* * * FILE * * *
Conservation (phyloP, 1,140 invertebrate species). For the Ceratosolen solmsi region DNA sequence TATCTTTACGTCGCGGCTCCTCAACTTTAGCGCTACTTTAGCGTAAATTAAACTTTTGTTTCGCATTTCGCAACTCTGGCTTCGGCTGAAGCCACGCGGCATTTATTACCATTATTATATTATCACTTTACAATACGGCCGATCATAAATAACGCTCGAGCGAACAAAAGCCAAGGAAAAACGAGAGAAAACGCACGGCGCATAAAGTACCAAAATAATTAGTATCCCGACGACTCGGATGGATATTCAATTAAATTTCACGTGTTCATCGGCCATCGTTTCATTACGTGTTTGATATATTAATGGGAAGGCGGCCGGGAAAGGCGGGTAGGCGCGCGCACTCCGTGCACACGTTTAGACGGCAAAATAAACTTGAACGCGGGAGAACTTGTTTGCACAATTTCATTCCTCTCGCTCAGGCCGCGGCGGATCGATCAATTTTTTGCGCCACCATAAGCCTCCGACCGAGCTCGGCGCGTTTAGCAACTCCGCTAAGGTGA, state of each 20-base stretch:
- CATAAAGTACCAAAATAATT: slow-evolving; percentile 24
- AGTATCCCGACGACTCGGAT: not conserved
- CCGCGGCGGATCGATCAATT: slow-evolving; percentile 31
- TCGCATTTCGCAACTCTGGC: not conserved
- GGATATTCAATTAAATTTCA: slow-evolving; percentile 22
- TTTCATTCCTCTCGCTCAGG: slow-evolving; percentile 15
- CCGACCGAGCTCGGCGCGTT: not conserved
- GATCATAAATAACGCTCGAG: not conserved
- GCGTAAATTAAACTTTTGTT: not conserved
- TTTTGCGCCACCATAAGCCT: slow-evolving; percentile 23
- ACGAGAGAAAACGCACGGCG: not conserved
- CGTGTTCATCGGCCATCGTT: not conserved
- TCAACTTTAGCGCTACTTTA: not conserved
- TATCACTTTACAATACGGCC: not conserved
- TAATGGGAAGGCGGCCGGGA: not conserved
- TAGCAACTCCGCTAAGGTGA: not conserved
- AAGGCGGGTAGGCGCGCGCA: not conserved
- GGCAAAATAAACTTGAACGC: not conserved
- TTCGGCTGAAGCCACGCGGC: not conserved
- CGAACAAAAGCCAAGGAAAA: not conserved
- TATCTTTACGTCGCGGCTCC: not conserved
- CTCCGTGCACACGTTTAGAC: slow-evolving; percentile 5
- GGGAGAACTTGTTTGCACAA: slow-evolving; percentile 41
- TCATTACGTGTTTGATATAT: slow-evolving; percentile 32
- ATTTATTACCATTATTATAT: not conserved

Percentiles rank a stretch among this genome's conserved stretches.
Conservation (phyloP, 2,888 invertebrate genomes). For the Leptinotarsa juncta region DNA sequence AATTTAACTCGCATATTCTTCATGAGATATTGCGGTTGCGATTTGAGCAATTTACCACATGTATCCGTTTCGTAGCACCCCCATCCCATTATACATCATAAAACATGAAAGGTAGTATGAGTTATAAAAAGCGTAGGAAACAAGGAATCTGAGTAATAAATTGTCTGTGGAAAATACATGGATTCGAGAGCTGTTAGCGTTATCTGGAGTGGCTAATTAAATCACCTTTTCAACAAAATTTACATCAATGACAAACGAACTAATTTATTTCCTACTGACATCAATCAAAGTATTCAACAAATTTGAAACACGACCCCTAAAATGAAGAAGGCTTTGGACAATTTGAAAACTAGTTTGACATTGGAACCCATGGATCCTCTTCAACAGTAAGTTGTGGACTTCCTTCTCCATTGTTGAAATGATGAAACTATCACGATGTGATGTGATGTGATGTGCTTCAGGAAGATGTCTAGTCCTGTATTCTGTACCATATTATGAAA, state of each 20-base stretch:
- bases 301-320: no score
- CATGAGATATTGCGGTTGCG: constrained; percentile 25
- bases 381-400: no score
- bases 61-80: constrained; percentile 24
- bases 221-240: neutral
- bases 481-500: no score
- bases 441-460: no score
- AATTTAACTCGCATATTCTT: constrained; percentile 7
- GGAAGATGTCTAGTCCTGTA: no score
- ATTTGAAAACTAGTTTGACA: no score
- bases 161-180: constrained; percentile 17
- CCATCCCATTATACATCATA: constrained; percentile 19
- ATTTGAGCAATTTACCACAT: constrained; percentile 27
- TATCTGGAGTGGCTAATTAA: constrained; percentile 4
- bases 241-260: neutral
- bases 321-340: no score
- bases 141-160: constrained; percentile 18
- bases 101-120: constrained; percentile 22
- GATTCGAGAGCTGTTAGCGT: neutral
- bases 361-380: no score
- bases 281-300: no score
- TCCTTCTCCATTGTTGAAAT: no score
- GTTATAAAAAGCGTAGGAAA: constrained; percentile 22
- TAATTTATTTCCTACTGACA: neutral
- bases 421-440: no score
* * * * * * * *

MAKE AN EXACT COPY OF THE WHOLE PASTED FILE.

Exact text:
Conservation (phyloP, 1,140 invertebrate species). For the Ceratosolen solmsi region DNA sequence TATCTTTACGTCGCGGCTCCTCAACTTTAGCGCTACTTTAGCGTAAATTAAACTTTTGTTTCGCATTTCGCAACTCTGGCTTCGGCTGAAGCCACGCGGCATTTATTACCATTATTATATTATCACTTTACAATACGGCCGATCATAAATAACGCTCGAGCGAACAAAAGCCAAGGAAAAACGAGAGAAAACGCACGGCGCATAAAGTACCAAAATAATTAGTATCCCGACGACTCGGATGGATATTCAATTAAATTTCACGTGTTCATCGGCCATCGTTTCATTACGTGTTTGATATATTAATGGGAAGGCGGCCGGGAAAGGCGGGTAGGCGCGCGCACTCCGTGCACACGTTTAGACGGCAAAATAAACTTGAACGCGGGAGAACTTGTTTGCACAATTTCATTCCTCTCGCTCAGGCCGCGGCGGATCGATCAATTTTTTGCGCCACCATAAGCCTCCGACCGAGCTCGGCGCGTTTAGCAACTCCGCTAAGGTGA, state of each 20-base stretch:
- CATAAAGTACCAAAATAATT: slow-evolving; percentile 24
- AGTATCCCGACGACTCGGAT: not conserved
- CCGCGGCGGATCGATCAATT: slow-evolving; percentile 31
- TCGCATTTCGCAACTCTGGC: not conserved
- GGATATTCAATTAAATTTCA: slow-evolving; percentile 22
- TTTCATTCCTCTCGCTCAGG: slow-evolving; percentile 15
- CCGACCGAGCTCGGCGCGTT: not conserved
- GATCATAAATAACGCTCGAG: not conserved
- GCGTAAATTAAACTTTTGTT: not conserved
- TTTTGCGCCACCATAAGCCT: slow-evolving; percentile 23
- ACGAGAGAAAACGCACGGCG: not conserved
- CGTGTTCATCGGCCATCGTT: not conserved
- TCAACTTTAGCGCTACTTTA: not conserved
- TATCACTTTACAATACGGCC: not conserved
- TAATGGGAAGGCGGCCGGGA: not conserved
- TAGCAACTCCGCTAAGGTGA: not conserved
- AAGGCGGGTAGGCGCGCGCA: not conserved
- GGCAAAATAAACTTGAACGC: not conserved
- TTCGGCTGAAGCCACGCGGC: not conserved
- CGAACAAAAGCCAAGGAAAA: not conserved
- TATCTTTACGTCGCGGCTCC: not conserved
- CTCCGTGCACACGTTTAGAC: slow-evolving; percentile 5
- GGGAGAACTTGTTTGCACAA: slow-evolving; percentile 41
- TCATTACGTGTTTGATATAT: slow-evolving; percentile 32
- ATTTATTACCATTATTATAT: not conserved

Percentiles rank a stretch among this genome's conserved stretches.
Conservation (phyloP, 2,888 invertebrate genomes). For the Leptinotarsa juncta region DNA sequence AATTTAACTCGCATATTCTTCATGAGATATTGCGGTTGCGATTTGAGCAATTTACCACATGTATCCGTTTCGTAGCACCCCCATCCCATTATACATCATAAAACATGAAAGGTAGTATGAGTTATAAAAAGCGTAGGAAACAAGGAATCTGAGTAATAAATTGTCTGTGGAAAATACATGGATTCGAGAGCTGTTAGCGTTATCTGGAGTGGCTAATTAAATCACCTTTTCAACAAAATTTACATCAATGACAAACGAACTAATTTATTTCCTACTGACATCAATCAAAGTATTCAACAAATTTGAAACACGACCCCTAAAATGAAGAAGGCTTTGGACAATTTGAAAACTAGTTTGACATTGGAACCCATGGATCCTCTTCAACAGTAAGTTGTGGACTTCCTTCTCCATTGTTGAAATGATGAAACTATCACGATGTGATGTGATGTGATGTGCTTCAGGAAGATGTCTAGTCCTGTATTCTGTACCATATTATGAAA, state of each 20-base stretch:
- bases 301-320: no score
- CATGAGATATTGCGGTTGCG: constrained; percentile 25
- bases 381-400: no score
- bases 61-80: constrained; percentile 24
- bases 221-240: neutral
- bases 481-500: no score
- bases 441-460: no score
- AATTTAACTCGCATATTCTT: constrained; percentile 7
- GGAAGATGTCTAGTCCTGTA: no score
- ATTTGAAAACTAGTTTGACA: no score
- bases 161-180: constrained; percentile 17
- CCATCCCATTATACATCATA: constrained; percentile 19
- ATTTGAGCAATTTACCACAT: constrained; percentile 27
- TATCTGGAGTGGCTAATTAA: constrained; percentile 4
- bases 241-260: neutral
- bases 321-340: no score
- bases 141-160: constrained; percentile 18
- bases 101-120: constrained; percentile 22
- GATTCGAGAGCTGTTAGCGT: neutral
- bases 361-380: no score
- bases 281-300: no score
- TCCTTCTCCATTGTTGAAAT: no score
- GTTATAAAAAGCGTAGGAAA: constrained; percentile 22
- TAATTTATTTCCTACTGACA: neutral
- bases 421-440: no score